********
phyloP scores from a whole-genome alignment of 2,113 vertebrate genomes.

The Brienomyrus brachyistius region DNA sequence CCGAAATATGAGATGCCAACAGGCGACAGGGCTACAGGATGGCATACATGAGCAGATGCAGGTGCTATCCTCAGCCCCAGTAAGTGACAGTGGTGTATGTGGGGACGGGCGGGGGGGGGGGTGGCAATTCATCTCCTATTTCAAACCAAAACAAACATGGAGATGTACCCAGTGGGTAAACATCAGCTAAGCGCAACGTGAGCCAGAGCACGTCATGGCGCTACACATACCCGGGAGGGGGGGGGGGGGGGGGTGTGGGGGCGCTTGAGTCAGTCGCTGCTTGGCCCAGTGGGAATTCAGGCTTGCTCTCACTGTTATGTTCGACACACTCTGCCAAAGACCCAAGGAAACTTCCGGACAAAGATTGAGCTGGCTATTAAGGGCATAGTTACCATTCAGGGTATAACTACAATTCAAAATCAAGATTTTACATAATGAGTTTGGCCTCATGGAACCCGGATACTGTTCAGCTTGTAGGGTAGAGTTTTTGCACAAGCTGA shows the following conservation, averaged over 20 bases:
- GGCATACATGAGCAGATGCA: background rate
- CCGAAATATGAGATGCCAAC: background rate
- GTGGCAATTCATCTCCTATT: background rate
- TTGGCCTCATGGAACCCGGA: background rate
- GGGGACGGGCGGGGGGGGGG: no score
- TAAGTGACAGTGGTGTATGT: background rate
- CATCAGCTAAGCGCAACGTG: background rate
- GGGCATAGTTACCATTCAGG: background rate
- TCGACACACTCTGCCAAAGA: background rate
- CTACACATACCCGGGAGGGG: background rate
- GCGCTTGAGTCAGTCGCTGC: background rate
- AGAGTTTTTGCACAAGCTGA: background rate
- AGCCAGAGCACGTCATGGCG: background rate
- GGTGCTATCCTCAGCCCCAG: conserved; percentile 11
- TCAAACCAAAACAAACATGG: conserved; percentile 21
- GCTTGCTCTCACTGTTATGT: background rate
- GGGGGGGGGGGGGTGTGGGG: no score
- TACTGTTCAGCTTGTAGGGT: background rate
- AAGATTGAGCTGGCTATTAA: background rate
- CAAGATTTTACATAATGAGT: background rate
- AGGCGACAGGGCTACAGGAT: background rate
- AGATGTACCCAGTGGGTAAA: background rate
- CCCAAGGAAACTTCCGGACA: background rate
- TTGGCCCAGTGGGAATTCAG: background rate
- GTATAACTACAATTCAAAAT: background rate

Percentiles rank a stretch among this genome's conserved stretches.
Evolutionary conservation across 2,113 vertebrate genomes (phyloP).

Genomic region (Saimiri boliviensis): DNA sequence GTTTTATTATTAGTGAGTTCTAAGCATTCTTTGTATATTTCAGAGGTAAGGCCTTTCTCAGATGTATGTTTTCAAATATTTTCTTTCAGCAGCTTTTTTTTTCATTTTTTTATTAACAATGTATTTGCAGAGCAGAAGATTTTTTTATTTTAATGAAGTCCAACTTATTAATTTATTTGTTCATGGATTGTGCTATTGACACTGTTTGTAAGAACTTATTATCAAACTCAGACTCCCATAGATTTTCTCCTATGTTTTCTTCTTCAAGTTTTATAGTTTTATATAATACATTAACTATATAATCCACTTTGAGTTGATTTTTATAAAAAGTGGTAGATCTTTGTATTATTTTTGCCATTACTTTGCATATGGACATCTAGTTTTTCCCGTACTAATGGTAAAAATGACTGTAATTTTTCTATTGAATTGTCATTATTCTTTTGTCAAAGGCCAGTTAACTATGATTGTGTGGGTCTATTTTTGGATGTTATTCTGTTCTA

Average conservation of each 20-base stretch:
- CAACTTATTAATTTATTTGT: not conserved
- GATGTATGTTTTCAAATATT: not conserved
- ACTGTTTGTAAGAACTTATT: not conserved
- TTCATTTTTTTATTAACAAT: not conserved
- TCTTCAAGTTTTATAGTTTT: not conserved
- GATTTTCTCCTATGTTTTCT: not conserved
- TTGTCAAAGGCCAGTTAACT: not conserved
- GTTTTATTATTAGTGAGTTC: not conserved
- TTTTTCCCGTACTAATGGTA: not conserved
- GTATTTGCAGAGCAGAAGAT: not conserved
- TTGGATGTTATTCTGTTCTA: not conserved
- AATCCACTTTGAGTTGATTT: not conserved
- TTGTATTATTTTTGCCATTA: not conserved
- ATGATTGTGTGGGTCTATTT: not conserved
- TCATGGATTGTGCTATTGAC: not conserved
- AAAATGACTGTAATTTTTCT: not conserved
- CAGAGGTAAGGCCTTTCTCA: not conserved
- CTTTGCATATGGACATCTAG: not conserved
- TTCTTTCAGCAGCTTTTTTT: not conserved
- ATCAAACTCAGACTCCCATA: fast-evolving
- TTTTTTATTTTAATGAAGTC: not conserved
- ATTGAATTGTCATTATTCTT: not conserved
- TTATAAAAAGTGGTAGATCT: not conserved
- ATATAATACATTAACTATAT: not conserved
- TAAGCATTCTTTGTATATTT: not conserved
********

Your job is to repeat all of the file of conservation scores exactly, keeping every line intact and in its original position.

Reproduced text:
phyloP scores from a whole-genome alignment of 2,113 vertebrate genomes.

The Brienomyrus brachyistius region DNA sequence CCGAAATATGAGATGCCAACAGGCGACAGGGCTACAGGATGGCATACATGAGCAGATGCAGGTGCTATCCTCAGCCCCAGTAAGTGACAGTGGTGTATGTGGGGACGGGCGGGGGGGGGGGTGGCAATTCATCTCCTATTTCAAACCAAAACAAACATGGAGATGTACCCAGTGGGTAAACATCAGCTAAGCGCAACGTGAGCCAGAGCACGTCATGGCGCTACACATACCCGGGAGGGGGGGGGGGGGGGGGTGTGGGGGCGCTTGAGTCAGTCGCTGCTTGGCCCAGTGGGAATTCAGGCTTGCTCTCACTGTTATGTTCGACACACTCTGCCAAAGACCCAAGGAAACTTCCGGACAAAGATTGAGCTGGCTATTAAGGGCATAGTTACCATTCAGGGTATAACTACAATTCAAAATCAAGATTTTACATAATGAGTTTGGCCTCATGGAACCCGGATACTGTTCAGCTTGTAGGGTAGAGTTTTTGCACAAGCTGA shows the following conservation, averaged over 20 bases:
- GGCATACATGAGCAGATGCA: background rate
- CCGAAATATGAGATGCCAAC: background rate
- GTGGCAATTCATCTCCTATT: background rate
- TTGGCCTCATGGAACCCGGA: background rate
- GGGGACGGGCGGGGGGGGGG: no score
- TAAGTGACAGTGGTGTATGT: background rate
- CATCAGCTAAGCGCAACGTG: background rate
- GGGCATAGTTACCATTCAGG: background rate
- TCGACACACTCTGCCAAAGA: background rate
- CTACACATACCCGGGAGGGG: background rate
- GCGCTTGAGTCAGTCGCTGC: background rate
- AGAGTTTTTGCACAAGCTGA: background rate
- AGCCAGAGCACGTCATGGCG: background rate
- GGTGCTATCCTCAGCCCCAG: conserved; percentile 11
- TCAAACCAAAACAAACATGG: conserved; percentile 21
- GCTTGCTCTCACTGTTATGT: background rate
- GGGGGGGGGGGGGTGTGGGG: no score
- TACTGTTCAGCTTGTAGGGT: background rate
- AAGATTGAGCTGGCTATTAA: background rate
- CAAGATTTTACATAATGAGT: background rate
- AGGCGACAGGGCTACAGGAT: background rate
- AGATGTACCCAGTGGGTAAA: background rate
- CCCAAGGAAACTTCCGGACA: background rate
- TTGGCCCAGTGGGAATTCAG: background rate
- GTATAACTACAATTCAAAAT: background rate

Percentiles rank a stretch among this genome's conserved stretches.
Evolutionary conservation across 2,113 vertebrate genomes (phyloP).

Genomic region (Saimiri boliviensis): DNA sequence GTTTTATTATTAGTGAGTTCTAAGCATTCTTTGTATATTTCAGAGGTAAGGCCTTTCTCAGATGTATGTTTTCAAATATTTTCTTTCAGCAGCTTTTTTTTTCATTTTTTTATTAACAATGTATTTGCAGAGCAGAAGATTTTTTTATTTTAATGAAGTCCAACTTATTAATTTATTTGTTCATGGATTGTGCTATTGACACTGTTTGTAAGAACTTATTATCAAACTCAGACTCCCATAGATTTTCTCCTATGTTTTCTTCTTCAAGTTTTATAGTTTTATATAATACATTAACTATATAATCCACTTTGAGTTGATTTTTATAAAAAGTGGTAGATCTTTGTATTATTTTTGCCATTACTTTGCATATGGACATCTAGTTTTTCCCGTACTAATGGTAAAAATGACTGTAATTTTTCTATTGAATTGTCATTATTCTTTTGTCAAAGGCCAGTTAACTATGATTGTGTGGGTCTATTTTTGGATGTTATTCTGTTCTA

Average conservation of each 20-base stretch:
- CAACTTATTAATTTATTTGT: not conserved
- GATGTATGTTTTCAAATATT: not conserved
- ACTGTTTGTAAGAACTTATT: not conserved
- TTCATTTTTTTATTAACAAT: not conserved
- TCTTCAAGTTTTATAGTTTT: not conserved
- GATTTTCTCCTATGTTTTCT: not conserved
- TTGTCAAAGGCCAGTTAACT: not conserved
- GTTTTATTATTAGTGAGTTC: not conserved
- TTTTTCCCGTACTAATGGTA: not conserved
- GTATTTGCAGAGCAGAAGAT: not conserved
- TTGGATGTTATTCTGTTCTA: not conserved
- AATCCACTTTGAGTTGATTT: not conserved
- TTGTATTATTTTTGCCATTA: not conserved
- ATGATTGTGTGGGTCTATTT: not conserved
- TCATGGATTGTGCTATTGAC: not conserved
- AAAATGACTGTAATTTTTCT: not conserved
- CAGAGGTAAGGCCTTTCTCA: not conserved
- CTTTGCATATGGACATCTAG: not conserved
- TTCTTTCAGCAGCTTTTTTT: not conserved
- ATCAAACTCAGACTCCCATA: fast-evolving
- TTTTTTATTTTAATGAAGTC: not conserved
- ATTGAATTGTCATTATTCTT: not conserved
- TTATAAAAAGTGGTAGATCT: not conserved
- ATATAATACATTAACTATAT: not conserved
- TAAGCATTCTTTGTATATTT: not conserved